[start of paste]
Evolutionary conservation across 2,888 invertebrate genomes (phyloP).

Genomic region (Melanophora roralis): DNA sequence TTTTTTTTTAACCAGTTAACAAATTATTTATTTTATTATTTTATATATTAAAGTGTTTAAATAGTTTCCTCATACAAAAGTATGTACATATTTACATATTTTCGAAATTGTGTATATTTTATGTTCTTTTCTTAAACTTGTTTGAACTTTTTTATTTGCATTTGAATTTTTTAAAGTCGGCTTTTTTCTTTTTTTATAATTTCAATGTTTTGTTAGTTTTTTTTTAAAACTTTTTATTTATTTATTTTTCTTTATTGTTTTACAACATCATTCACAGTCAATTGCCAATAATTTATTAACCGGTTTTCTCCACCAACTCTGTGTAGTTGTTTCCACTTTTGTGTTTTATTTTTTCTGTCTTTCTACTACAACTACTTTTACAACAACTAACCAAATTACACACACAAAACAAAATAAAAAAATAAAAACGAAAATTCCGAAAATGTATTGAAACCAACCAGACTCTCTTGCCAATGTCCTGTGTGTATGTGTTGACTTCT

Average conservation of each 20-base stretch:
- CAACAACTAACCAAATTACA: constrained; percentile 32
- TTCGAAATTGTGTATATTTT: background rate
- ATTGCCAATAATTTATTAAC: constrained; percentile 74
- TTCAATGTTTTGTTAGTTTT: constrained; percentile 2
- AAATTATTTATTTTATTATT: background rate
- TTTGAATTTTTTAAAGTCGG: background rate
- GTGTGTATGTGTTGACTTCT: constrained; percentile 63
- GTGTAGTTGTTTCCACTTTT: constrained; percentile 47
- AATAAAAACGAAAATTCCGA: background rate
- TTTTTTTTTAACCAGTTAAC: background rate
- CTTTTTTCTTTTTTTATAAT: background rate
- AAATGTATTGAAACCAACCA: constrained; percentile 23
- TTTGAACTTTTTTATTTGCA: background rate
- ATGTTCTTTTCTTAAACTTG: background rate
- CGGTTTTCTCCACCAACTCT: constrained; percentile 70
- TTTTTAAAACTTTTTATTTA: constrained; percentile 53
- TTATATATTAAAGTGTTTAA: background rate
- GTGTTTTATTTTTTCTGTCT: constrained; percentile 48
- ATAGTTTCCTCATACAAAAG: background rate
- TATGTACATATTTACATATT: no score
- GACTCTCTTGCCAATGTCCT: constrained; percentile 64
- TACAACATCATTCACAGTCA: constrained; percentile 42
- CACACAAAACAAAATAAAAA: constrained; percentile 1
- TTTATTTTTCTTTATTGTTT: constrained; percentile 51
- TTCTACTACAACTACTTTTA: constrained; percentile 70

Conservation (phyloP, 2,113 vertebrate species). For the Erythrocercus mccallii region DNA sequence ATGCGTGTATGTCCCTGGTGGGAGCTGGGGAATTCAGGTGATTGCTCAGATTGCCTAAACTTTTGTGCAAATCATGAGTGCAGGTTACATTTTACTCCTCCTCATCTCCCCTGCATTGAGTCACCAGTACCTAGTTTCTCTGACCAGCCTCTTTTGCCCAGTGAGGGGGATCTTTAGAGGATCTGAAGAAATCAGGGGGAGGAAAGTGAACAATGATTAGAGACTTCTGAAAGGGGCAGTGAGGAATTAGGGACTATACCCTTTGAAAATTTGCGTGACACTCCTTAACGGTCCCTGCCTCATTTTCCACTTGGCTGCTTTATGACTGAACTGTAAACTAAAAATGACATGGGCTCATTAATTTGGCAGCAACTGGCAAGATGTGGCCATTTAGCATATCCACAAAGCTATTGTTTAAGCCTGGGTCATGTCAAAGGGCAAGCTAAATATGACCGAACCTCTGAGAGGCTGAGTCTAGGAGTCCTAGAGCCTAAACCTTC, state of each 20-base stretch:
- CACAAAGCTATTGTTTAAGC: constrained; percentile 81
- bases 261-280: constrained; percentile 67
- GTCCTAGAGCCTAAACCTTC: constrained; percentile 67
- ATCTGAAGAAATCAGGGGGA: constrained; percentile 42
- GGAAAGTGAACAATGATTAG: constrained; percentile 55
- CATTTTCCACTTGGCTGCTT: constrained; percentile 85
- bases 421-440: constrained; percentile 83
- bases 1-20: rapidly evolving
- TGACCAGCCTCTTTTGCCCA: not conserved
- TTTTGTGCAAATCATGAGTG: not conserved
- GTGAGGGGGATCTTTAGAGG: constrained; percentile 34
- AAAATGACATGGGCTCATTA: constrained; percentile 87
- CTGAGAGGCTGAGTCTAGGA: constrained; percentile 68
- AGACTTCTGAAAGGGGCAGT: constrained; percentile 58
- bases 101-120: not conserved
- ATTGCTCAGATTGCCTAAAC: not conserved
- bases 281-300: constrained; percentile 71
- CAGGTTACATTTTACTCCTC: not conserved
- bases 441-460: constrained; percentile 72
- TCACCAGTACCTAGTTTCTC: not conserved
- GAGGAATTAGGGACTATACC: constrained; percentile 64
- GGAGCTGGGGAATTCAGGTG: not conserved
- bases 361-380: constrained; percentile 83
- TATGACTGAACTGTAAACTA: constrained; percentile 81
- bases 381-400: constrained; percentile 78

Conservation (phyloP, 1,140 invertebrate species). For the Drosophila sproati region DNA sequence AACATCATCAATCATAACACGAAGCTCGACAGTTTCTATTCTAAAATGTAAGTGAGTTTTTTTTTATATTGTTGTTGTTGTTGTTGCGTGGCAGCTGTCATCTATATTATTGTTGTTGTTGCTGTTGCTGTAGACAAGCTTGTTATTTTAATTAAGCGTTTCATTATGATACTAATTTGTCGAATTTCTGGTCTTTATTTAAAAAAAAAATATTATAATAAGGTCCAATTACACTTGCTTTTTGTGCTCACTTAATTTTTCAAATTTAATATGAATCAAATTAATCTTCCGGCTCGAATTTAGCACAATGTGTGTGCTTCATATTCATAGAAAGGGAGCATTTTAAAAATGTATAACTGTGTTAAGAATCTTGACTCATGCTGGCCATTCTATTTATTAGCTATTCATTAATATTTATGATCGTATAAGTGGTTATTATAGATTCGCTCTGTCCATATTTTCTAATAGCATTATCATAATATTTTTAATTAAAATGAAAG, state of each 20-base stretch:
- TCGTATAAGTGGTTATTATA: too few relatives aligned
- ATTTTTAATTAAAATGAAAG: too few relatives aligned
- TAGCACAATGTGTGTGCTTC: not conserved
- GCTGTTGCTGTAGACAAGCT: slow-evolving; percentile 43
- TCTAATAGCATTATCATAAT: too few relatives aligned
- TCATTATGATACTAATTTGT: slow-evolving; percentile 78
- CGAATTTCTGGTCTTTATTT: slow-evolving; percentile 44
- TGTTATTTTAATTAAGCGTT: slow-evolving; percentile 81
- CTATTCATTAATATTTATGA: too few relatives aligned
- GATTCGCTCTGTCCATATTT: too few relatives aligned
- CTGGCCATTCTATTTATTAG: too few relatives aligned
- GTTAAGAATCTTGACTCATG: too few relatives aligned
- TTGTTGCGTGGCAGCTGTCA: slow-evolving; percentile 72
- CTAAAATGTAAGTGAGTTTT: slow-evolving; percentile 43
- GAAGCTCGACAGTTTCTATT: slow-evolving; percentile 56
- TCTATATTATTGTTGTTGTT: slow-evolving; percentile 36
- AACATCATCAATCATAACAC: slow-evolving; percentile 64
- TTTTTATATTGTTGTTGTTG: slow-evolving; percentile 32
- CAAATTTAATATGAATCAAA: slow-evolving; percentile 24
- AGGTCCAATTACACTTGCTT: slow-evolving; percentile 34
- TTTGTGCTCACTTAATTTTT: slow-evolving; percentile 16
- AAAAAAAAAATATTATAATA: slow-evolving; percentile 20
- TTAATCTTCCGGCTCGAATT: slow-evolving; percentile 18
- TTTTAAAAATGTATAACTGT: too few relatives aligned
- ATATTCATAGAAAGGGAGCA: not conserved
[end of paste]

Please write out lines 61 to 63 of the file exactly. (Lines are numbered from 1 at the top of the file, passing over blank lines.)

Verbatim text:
- TCATTATGATACTAATTTGT: slow-evolving; percentile 78
- CGAATTTCTGGTCTTTATTT: slow-evolving; percentile 44
- TGTTATTTTAATTAAGCGTT: slow-evolving; percentile 81